A duel is an arranged engagement in combat between two people, with matched weapons, in accordance with agreed-upon rules.
On occasion, duels with pistols or swords were fought between women.
From the early 17th century, duels became illegal in the countries where they were practiced.
In Western society, the formal concept of a duel developed out of the medieval judicial duel and older pre-Christian practices such as the Viking Age holmgang.
In Medieval society, judicial duels were fought by knights and squires to end various disputes.
These type of duels soon evolved into the more chivalric pas d'armes, or "passage of arms", a type of chivalric hastilude that evolved in the late 14th century and remained popular through the 15th century.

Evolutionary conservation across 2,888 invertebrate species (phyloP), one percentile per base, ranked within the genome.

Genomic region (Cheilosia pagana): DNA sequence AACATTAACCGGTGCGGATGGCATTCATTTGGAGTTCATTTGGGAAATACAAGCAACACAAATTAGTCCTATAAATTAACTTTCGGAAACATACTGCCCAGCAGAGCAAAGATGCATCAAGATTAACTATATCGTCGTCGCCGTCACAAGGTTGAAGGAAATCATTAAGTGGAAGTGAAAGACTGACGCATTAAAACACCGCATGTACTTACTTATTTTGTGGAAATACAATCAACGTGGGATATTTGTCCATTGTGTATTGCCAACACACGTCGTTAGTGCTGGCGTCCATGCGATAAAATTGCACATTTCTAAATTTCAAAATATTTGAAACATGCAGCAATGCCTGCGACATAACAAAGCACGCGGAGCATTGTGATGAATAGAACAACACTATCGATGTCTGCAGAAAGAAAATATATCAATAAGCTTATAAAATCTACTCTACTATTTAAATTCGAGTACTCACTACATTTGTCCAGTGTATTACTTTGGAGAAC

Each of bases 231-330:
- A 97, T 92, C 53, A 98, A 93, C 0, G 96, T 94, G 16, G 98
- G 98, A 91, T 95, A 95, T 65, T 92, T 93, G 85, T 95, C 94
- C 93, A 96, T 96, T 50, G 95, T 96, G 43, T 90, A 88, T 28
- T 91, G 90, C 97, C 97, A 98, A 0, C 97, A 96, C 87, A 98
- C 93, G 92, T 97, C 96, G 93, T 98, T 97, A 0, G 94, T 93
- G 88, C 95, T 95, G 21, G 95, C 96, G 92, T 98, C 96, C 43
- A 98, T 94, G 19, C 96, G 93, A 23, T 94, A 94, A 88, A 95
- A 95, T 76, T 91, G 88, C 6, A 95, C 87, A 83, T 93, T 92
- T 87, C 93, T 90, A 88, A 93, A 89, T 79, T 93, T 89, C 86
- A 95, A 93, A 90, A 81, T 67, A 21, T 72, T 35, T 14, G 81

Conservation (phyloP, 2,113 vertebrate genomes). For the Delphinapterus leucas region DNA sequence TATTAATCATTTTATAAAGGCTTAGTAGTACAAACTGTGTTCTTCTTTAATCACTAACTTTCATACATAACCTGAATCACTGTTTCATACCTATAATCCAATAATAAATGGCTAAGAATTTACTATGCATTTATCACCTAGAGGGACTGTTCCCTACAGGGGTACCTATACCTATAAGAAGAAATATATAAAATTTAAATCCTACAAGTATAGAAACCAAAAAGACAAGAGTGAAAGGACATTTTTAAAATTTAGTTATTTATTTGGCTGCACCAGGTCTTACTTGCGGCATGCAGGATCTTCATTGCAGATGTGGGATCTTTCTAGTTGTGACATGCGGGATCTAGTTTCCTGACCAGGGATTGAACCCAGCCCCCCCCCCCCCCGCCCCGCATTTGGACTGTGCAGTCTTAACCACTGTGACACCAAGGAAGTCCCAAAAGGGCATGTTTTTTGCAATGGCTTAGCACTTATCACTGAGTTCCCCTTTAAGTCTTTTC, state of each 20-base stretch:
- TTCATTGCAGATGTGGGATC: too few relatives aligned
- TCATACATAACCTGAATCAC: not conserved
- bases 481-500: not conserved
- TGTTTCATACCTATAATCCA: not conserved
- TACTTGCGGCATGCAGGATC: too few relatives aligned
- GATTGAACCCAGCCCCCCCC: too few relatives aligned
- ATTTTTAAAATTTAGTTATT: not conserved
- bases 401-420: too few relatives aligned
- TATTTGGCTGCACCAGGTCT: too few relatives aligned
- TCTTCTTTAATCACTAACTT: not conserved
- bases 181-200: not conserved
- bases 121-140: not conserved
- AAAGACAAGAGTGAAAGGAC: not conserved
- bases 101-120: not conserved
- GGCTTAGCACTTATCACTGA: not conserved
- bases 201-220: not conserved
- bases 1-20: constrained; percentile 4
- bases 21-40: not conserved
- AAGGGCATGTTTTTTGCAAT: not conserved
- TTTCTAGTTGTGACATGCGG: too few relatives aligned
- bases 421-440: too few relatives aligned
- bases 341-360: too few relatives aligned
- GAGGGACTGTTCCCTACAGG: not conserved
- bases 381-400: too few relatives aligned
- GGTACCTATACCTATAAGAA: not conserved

A knight or group of knights (tenans or "holders") would stake out a travelled spot, such as a bridge or city gate, and let it be known that any other knight who wished to pass (venans or "comers") must first fight, or be disgraced.
The duel lasted until the other party was too weak to fight back.
In early cases, the defeated party was then executed.
Depiction of a judicial combat in the Dresden codex of the Sachsenspiegel (early to mid-14th century), illustrating the provision that the two combatants must "share the sun", i.e.
align themselves perpendicular to the Sun so that neither has an advantage.
The word duel comes from the Latin 'duellum', cognate with 'bellum', meaning 'war'.